Uncle Shelby’s ABZ Book is not the only work of Silverstein’s that was met with consternation from overzealous would-be book-banners. A Light in the Attic ranks 51 out of 100 on the American Library Association’s list of most challenged materials from 1990-1999 (it was also the first children’s book on the New York Times bestseller list). Some found the material offensive, citing poems that “glorified Satan, suicide, cannibalism, and also encouraged children to be disobedient.”
Sadly enough (?), Uncle Shelby’s ABZ Book never attained enough commercial success to make any “most hated by parents” lists. But at least it gave anyone a worthy reason to read Playboy—for the (children’s) articles.
You can find out more on Atlas Obscura.
The ABCs of WWI
A stands for Austria, where the first bomb was hurled
The Bomb that was destined to startle the world.
So begins The Child’s ABC of the War, a book reintroduced to the world by Anika Burgess of Atlas Obscura. The book teaches the letters of the alphabet not through animals or objects, but through a particular British view of the world and World War I. Printed in London in 1914, it was intended for three-year-old boys. The copy shown here, from the Florida State University’s digital repository, was given as a Christmas gift, with a handwritten inscription: “with love and best wishes.”
What follows is the alphabet rendered in weapons, details of the war, and the Imperial British worldview. B is for Belgium, the “brave little state,” and C is for Colonies, “loyal and true.” For a book intended for small children, it doesn’t shy away from violence: T for Torpedo/It shoots under water/Dealer of death and disaster & slaughter.
Unsurprisingly, there was some opposition to the book when it was published. In the 1915 issue of Kindergarten Primary Magazine, the “Chairman Peace Committee” Lucy Wheelock wrote, “Picture books such as The Child’s ABC of War … foster the spirit of antagonism and revenge and are not desirable influences in child life.”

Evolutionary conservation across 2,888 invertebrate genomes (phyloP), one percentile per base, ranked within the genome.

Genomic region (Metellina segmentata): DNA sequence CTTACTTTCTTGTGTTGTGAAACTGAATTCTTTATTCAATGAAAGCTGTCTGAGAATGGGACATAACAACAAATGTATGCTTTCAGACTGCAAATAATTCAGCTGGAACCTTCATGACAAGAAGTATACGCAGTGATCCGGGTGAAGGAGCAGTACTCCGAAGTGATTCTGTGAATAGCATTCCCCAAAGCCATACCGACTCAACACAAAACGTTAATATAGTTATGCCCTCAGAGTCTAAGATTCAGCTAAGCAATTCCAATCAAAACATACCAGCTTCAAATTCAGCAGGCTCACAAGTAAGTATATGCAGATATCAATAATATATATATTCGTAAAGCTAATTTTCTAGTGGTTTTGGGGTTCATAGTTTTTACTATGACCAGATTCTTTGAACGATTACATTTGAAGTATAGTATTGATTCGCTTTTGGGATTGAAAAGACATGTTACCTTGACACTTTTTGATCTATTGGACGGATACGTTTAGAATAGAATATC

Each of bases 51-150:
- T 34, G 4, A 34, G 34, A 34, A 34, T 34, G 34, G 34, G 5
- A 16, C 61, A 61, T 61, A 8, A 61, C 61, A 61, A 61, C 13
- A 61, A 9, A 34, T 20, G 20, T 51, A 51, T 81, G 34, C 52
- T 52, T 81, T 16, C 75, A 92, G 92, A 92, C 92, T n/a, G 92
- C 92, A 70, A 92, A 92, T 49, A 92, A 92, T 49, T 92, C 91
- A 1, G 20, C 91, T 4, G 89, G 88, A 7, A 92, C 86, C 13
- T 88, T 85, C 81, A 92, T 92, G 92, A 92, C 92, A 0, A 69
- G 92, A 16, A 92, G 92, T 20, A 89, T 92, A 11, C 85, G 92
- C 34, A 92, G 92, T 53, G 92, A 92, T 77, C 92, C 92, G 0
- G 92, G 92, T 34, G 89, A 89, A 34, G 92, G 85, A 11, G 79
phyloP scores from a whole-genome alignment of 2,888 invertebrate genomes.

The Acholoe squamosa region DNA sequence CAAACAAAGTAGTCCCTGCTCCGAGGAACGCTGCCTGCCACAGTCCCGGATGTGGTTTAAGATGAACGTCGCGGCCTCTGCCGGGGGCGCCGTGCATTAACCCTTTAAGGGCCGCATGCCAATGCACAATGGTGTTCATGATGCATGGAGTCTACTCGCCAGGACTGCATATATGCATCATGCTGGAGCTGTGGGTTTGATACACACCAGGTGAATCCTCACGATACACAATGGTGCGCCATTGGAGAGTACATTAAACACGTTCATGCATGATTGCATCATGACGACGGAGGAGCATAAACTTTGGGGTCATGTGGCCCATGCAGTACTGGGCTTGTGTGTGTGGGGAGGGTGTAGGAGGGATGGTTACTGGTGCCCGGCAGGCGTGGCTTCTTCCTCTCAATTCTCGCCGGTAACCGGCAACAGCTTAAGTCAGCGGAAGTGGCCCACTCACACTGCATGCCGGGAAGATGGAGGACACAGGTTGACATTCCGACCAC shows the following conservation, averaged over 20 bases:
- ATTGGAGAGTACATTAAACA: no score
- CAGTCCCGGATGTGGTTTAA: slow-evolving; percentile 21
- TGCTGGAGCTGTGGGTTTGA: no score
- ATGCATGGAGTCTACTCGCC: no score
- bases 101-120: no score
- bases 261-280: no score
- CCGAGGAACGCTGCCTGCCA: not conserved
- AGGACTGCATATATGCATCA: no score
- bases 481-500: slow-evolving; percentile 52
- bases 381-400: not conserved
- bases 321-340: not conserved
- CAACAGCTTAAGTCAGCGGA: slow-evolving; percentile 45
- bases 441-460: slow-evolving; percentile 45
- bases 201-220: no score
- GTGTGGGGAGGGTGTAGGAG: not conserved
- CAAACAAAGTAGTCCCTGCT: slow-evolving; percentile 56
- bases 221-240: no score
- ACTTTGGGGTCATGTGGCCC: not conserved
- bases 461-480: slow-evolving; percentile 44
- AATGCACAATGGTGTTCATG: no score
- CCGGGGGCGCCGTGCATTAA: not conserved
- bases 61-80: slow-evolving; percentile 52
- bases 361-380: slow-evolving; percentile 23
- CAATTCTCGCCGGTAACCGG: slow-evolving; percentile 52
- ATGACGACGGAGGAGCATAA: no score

Britain produced other WWI-specific children’s books. Why Britain Went to War: To the Boys and Girls of the British Empire explains the conflict with a uniquely British analogy:
…we are standing up for honor among nations, while Germany is playing the sneak and the bully in the big European school.
Germany must be taught to play cricket, to play fair …
A boy who behaved as Germany has done would be sent to Coventry by all the school.
Even nursery rhymes were co-opted for the war. Nina MacDonald’s War Nursery Rhymes added bleak war specifics to well-known verses:
Little Miss Muffet,
Sat on a tuffet,
All on a summer’s day,
When a bomb (‘twas a dud)
Came down with a thud,
And frightened Miss Muffet away.
However, it wasn’t just Britain that filled children’s books with wartime messages and propaganda. The 1915 German book Hurra! Ein Kriegs-Bilderbuch (Hurray! A War Picture-Book) tells the story, in verse, of two little boys killing the enemies of Germany and Austria-Hungary. And in France, André Hellé wrote Alphabet de la Grande Guerre (Alphabet of the Great War), “for the children of our soldiers,” which included C for Charge, T for Trench, and S for Submarine.